No one plans to get into a serious motor vehicle collision. Although everyone knows there is risk of both injury and potentially death when you drive or ride in a fast-moving vehicle, it is necessary for most people in Pennsylvania with jobs, children or medical needs. Many people do their best to avoid risk factors, including drugs, alcohol and distraction while driving. However, the fatality rate is on the rise anyway.
Sadly, not everyone makes good decisions about behavior when behind the wheel of a vehicle. It only takes one person texting while driving or choosing to drive after taking painkillers to completely change your life. Even if you initially think you don't have any serious injuries, you should always seek medical evaluation after a crash, particularly if you hit your head or black out for even a second.
Traumatic brain injuries are common in crashes
Along with broken bones, soft tissue injuries, spinal cord damage and contusions, traumatic brain injuries (TBIs) are a common source of injury after a car accident.
You may not realize that your brain has sustained damage immediately, due in part to the rush of adrenaline from the crash and also the delayed onset of many of the worst symptoms. Losing consciousness almost always means that you are at risk for a brain injury, but that isn't the only immediate warning sign.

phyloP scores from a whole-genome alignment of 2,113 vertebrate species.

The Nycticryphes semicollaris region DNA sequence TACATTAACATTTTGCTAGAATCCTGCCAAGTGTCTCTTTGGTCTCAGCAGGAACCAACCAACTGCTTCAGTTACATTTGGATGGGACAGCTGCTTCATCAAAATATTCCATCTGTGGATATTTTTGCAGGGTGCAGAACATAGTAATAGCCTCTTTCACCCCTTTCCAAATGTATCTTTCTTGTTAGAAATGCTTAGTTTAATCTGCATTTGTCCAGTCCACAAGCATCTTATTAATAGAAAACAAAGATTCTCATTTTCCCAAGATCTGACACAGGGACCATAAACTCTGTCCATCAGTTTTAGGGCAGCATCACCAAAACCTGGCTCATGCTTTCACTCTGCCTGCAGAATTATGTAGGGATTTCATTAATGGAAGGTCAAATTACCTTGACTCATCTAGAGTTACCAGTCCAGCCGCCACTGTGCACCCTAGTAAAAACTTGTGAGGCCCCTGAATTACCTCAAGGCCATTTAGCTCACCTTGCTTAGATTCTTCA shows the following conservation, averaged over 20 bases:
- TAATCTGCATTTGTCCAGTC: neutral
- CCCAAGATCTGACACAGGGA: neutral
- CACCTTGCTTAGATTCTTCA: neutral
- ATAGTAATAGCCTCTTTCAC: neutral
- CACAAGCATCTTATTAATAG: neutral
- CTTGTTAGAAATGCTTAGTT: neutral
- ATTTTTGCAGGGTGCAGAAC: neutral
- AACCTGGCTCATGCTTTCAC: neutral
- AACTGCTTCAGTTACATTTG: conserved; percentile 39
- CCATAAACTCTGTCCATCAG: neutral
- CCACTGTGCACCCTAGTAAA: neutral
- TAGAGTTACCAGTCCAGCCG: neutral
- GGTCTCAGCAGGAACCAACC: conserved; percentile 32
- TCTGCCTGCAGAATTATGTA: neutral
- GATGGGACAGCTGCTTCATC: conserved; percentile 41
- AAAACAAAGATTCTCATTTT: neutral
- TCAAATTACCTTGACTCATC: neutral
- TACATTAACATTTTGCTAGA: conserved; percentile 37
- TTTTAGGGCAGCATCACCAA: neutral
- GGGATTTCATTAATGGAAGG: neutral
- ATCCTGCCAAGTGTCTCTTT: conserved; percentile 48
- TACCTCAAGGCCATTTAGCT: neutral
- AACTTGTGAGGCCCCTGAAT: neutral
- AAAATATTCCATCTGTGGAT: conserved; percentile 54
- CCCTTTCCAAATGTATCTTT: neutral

Several kinds of injuries can cause TBIs
Striking your head on the steering wheel or window could mean a brain injury. You could also sustain a brain injury when thrown from a vehicle. If your vehicle rolls or tumbles, the shaking it causes can also result in a TBI, even if you never hit your head.
Finally, penetrating injuries, such as a puncture wound from glass or other debris, could leave you with a TBI. These injuries can result in permanent symptoms if not diagnosed and treated quickly, so you should always err on the side of caution and seek medical help.
TBI symptoms can worsen over time
Your skull is there to protect your brain from injury, but sometimes it contributes to worsening injury. When your brain bleeds, bruises or swells, the skull prevents all that built-up pressure from going anywhere. That can result in worsening symptoms as the days and weeks go by after your crash.
Some of the TBI symptoms people experience include feeling dazed or confused, persistent headaches, nausea or vomiting, slurred speech, dizziness, changes in sleep habits, issues with memory or concentration and even changes in mood or personality. In severe cases, seizures, weakness in your extremities and even coma can result.
Early intervention may prevent some of the worst symptoms from developing. It can also help ensure that you can document the correlation of your condition to the crash, making it easier for you to get the compensation you need to offset those medical bills and potential lost wages from your TBI.